Following a few years of aggressive expansion, bank credit growth in the U.S. is tanking and the money supply growth rate is feeling the pinch. Stock markets are at all time record highs, both in terms of price and on a range of valuation multiples (these charts look even worse today). The Fed is hiking interest rates and Yellen has already, in good Federal Reserve chair tradition, reassured us all that there is no financial disaster in sight (which I interpret as the bull market top has again been officially announced by the Fed). In other words, a perfect cocktail for another stock market crash, financial crisis and a long overdue GDP recession.
To add to the misery, the Federal Reserve plans to start offloading parts of its balance sheet. U.S. banks are expected to pick up the tab. As bank reserves decline when they do, banks may have to curtail lending more than otherwise.
Though seemingly largely forgotten long ago by many, the money supply growth rate is of tremendous importance to asset prices and interest rates. To sum up in crude terms, an expansion makes more money available for stock market speculation while it also helps push the level of interest rates down and valuations up. A contraction of the growth rate has the opposite effect (I provide a comprehensive account of this subject including the direct and indirect effects of the money supply on stock market prices and valuations here).
For most of this year, the money supply growth rate has been falling sharply, a major warning sign for investors, especially those concerned with the stock market and high yield bonds, but also real estate.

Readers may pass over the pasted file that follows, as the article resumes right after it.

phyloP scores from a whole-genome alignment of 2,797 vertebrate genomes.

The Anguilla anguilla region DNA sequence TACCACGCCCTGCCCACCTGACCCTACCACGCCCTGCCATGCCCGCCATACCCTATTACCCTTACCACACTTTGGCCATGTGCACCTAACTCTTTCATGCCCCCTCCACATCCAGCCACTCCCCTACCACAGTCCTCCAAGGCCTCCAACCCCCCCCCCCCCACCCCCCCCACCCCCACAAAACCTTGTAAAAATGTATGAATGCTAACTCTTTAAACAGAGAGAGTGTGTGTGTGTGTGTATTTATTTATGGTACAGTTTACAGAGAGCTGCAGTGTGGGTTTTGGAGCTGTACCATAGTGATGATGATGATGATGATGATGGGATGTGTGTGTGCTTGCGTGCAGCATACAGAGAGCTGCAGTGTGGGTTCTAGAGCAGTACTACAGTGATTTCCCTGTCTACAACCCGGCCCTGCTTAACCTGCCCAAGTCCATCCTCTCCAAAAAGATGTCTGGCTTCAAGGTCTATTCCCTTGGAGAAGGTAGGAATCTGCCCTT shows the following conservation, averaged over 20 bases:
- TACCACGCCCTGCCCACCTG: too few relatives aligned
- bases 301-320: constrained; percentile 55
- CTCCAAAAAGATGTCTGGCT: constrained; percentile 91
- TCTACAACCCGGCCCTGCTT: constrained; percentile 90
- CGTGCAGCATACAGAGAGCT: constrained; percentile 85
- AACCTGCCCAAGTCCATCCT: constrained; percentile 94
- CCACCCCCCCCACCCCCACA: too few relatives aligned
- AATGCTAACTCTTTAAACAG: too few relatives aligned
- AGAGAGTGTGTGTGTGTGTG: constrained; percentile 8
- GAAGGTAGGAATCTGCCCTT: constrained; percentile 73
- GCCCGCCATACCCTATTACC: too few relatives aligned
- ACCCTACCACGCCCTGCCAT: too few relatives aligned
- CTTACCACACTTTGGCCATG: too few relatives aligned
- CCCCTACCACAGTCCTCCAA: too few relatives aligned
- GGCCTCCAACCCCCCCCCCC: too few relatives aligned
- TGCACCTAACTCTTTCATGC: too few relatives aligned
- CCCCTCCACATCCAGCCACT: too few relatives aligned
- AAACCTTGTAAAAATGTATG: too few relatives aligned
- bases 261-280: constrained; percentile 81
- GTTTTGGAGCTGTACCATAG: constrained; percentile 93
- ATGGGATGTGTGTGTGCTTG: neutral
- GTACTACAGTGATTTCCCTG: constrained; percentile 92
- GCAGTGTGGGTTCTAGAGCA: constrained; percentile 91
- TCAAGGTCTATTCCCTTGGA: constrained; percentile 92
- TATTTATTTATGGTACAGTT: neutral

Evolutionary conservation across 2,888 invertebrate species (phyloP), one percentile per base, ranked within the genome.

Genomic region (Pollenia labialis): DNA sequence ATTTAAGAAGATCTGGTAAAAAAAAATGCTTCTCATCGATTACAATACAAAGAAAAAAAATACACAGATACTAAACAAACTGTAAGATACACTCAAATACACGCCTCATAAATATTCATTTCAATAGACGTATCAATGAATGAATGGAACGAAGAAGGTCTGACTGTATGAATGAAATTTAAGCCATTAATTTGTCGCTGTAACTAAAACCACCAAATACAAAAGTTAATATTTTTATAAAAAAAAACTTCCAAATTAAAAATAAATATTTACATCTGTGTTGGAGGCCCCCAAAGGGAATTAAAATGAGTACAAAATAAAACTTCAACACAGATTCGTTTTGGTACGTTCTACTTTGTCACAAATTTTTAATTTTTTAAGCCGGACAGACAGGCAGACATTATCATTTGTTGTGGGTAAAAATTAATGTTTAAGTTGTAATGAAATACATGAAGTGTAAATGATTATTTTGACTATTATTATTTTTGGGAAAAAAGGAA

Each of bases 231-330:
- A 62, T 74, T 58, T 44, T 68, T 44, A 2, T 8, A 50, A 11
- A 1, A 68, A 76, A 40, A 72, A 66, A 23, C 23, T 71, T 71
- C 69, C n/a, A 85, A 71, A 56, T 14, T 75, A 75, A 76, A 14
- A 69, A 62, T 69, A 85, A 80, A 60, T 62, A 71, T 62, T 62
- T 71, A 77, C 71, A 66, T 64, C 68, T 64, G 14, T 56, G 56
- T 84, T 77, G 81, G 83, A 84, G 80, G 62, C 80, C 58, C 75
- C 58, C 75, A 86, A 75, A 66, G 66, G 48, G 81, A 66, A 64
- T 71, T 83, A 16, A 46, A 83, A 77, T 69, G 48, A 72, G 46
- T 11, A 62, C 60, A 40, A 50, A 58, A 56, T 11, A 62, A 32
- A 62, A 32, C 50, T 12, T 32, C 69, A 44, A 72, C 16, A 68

Absent Fed money printing, the bulk of new money is generated by commercial banks granting credit through the issuance of loans. Since I first highlighted on SA back in January this year that lending growth was decreasing rapidly, the growth rate has not only continued to drop, but also done so at an escalating pace. As a result, the year on year growth rate has now tanked 54.8 % (460 basis points) from the January 2015 to October 2017 average.
The last time such rapid declines in bank lending growth occurred was towards the end of the previous banking crisis (March 2009). This time around the decline is driven by commercial and industrial lending whose year on year growth rate is fast now approaching zero.
These declines in bank credit- and money supply growth combined with rising interest rates means that both economic activity and the stock market are running increasingly short of what pushed them up in the first place. This is of great importance as there are simply no other factors capable of exerting the same upward pressure on stock market prices as an increased money supply growth rate and falling interest rates.
Also, last Friday something extraordinary happened as well which paint an even bleaker picture for bullish investors: stock market prices relative to the money supply and estimates of future economic activity are now even exceeding the exuberant dotcom bubble highs. The previous three peaks in the ratio shown below, especially 2000 and 2007, indicate that such valuations should be treated as optimistic at best, ludicrous at worst. In either case, returns cannot reasonably be expected to be adequate relative to the down-side risk given current valuations.
With the U.S. stock market priced for further rapid increases in both economic activity and money supply, this is a development that cannot sustain itself much further absent speculators willingness to commit an ever increasing share of their funds to the stock market at the same time interest rates are increasing. Absent a Federal Reserve that stops the downward spiral in the money supply growth rate, it is becoming increasingly difficult to see how this cocktail of slowing credit- and money supply growth, rising interest rates, and lavish stock market valuations will not bring about the next major stock market correction soon.
Disclosure: I/we have no positions in any stocks mentioned, and no plans to initiate any positions within the next 72 hours. I wrote this article myself, and it expresses my own opinions. I am not receiving compensation for it (other than from Seeking Alpha). I have no business relationship with any company whose stock is mentioned in this article.